Turmoil in North Africa

puts heat on phosphate

Barry FitzGerald
February 7, 2011

The political turmoil in Egypt and Tunisia has raised the potential for the same sort of winds of change to start blowing in Morocco, the world’s dominant producer of phosphate.

THE political turmoil in Egypt and Tunisia has raised the potential for the same sort of winds of change to start blowing in Morocco, the world’s dominant producer of phosphate.

Fitch Ratings, for one, thinks that Morocco is unlikely to suffer contagion in the short term, even if it also suffers from the same sort of social inequality that is breeding unrest elsewhere on the Dark Continent.

There is a bunch of investors out there who are not so sure. They are the ones that last week chased Phosphate Australia (ASX: POZ) from 11.5¢ to 19.5¢ by the close of trade on Friday – a gain of 69 per cent, if you don’t mind.

Fellow Northern Territory phosphate developer, Minemakers (ASX: MAK), has also benefited from the question marks over Moroccan supplies. Its shares have bounced from below 40¢ a month ago, to 59¢ on Friday.

Those gains came as Stuart White from the Institute for Sustainable Futures at Sydney’s University of Technology was telling a US conference that political instability in North Africa and the Middle East was an additional component in a looming supply-demand gap in global phosphorus resources.

”Morocco alone controls the vast majority of the world’s remaining high quality phosphate rock. Even a temporary disruption to the supply of phosphate on the world market can have serious ramifications for nations’ food security,” the good professor said.

Sort of puts the high price of bananas in perspective.

GARIMPEIRO has been banging on about the market’s apparent undervaluation of Exco Resources (ASX: EXS) since before his hair went grey.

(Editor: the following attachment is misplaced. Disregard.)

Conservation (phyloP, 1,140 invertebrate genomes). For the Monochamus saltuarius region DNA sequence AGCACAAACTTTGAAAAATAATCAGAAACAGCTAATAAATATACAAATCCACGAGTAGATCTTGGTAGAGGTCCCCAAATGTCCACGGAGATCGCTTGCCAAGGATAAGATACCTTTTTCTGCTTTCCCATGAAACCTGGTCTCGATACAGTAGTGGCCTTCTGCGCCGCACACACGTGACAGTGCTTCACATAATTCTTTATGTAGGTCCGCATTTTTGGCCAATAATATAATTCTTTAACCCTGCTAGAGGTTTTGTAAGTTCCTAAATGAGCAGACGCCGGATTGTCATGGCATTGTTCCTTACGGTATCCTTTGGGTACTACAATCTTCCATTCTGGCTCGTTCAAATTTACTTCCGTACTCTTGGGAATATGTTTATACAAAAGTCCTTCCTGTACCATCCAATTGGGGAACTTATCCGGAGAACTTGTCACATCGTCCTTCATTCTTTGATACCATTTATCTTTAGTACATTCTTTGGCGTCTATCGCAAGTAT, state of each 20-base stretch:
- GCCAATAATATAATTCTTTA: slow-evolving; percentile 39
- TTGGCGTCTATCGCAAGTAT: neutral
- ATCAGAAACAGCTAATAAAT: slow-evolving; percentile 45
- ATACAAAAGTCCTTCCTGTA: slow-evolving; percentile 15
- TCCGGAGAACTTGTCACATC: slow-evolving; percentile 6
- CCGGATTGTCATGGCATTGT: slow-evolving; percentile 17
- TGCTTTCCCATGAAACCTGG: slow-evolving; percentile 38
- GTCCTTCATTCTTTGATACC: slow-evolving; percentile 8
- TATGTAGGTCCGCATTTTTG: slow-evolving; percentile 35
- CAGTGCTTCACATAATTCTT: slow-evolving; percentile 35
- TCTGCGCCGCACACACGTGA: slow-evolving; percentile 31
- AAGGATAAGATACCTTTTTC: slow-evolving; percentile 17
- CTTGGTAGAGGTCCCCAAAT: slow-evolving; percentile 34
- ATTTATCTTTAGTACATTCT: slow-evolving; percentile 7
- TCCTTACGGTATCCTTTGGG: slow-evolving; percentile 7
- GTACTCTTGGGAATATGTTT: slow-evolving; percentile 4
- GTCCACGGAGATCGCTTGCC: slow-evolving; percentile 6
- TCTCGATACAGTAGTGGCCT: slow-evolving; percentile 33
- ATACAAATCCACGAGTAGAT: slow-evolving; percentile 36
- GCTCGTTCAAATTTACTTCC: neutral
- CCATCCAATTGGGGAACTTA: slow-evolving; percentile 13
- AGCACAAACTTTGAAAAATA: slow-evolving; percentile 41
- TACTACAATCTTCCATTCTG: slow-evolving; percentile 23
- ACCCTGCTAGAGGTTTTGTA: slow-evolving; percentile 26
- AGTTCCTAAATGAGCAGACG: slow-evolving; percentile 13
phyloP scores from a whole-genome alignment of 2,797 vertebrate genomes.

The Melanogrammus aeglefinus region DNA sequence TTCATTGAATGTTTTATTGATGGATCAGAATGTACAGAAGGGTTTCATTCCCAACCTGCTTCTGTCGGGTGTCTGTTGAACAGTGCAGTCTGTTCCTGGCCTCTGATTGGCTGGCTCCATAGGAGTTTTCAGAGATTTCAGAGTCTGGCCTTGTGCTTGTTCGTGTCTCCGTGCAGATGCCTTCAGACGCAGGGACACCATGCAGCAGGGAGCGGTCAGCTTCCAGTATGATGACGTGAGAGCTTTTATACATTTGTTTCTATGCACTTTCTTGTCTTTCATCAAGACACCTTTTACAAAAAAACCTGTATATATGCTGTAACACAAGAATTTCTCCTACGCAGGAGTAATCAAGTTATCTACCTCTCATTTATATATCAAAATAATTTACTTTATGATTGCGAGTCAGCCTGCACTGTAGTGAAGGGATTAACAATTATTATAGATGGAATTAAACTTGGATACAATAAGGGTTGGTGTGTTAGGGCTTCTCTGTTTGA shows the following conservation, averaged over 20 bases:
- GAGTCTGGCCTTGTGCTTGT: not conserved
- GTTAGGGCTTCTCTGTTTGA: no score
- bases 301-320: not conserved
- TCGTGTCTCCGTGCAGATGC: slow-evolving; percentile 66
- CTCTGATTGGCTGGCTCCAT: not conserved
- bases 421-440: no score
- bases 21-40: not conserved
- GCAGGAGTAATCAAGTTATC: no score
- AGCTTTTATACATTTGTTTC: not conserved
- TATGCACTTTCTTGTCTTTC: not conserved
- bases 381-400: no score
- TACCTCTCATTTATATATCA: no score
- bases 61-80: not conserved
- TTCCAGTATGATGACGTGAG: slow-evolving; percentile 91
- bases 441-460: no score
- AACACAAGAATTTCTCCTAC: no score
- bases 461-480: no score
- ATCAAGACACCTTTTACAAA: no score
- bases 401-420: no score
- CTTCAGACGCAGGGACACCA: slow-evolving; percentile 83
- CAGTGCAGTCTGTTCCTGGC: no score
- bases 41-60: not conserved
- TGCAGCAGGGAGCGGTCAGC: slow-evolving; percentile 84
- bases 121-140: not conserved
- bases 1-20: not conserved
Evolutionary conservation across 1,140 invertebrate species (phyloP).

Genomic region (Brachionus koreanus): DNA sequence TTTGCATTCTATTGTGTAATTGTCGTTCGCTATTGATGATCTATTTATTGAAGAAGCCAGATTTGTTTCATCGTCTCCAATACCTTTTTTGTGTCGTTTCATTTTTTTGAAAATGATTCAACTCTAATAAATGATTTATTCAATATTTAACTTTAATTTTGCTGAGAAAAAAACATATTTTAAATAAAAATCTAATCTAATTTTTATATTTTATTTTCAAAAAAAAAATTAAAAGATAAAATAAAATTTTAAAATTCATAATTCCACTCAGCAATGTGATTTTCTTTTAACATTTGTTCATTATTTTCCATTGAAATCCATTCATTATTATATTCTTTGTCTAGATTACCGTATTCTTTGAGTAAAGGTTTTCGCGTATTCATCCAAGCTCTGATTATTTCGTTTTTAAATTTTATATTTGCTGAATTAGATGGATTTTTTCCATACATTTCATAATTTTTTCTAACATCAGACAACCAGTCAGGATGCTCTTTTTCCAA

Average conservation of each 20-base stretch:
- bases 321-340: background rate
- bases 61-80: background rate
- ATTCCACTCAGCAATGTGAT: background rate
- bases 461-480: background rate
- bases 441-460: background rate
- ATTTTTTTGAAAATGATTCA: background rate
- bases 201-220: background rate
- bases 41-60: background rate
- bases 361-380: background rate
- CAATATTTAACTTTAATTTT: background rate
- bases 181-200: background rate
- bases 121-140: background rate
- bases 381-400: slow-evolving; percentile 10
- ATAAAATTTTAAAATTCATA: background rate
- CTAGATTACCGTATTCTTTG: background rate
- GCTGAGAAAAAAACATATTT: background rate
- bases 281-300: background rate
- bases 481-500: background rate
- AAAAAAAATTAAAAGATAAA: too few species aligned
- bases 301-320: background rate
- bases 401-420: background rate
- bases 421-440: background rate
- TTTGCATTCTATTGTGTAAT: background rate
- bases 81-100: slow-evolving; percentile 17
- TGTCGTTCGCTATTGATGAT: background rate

The last rant was back in August last year when Exco was a 33.5¢ stock. It is now a 58.5¢ stock, valuing the company at a little more than $200 million (undiluted). So the undervaluation has been at least partly addressed, not because anyone listens to Garimpeiro, mind you.

No, the reason has been the stellar performance at the group’s White Dam goldmine in South Australia. The project really hit its straps in the December quarter, producing its gold at a class best, for mines without the benefit of by-product credits, of $289 an ounce.

All that allowed Exco to pay off its gold loan. It now looks forward to generating a net cash flow of more than $5 million a month for the rest of the financial year. As good as the December quarter effort was, it is the group’s Cloncurry copper project in soggy north Queensland that remains its key asset.

Xstrata’s Ernest Henry treatment plant sits 8 kilometres away and is the obvious place for Exco’s resource to be processed. But after more than five years of shadow-boxing on the subject, no deal has been struck.

If a deal is not struck some time soon, you would have to think a stand-alone development is on the cards. Either way, there is good reason to value Exco’s Cloncurry project at upwards of $400 million (61 million tonnes containing 519,400 tonnes of copper and 500,000 ounces of gold).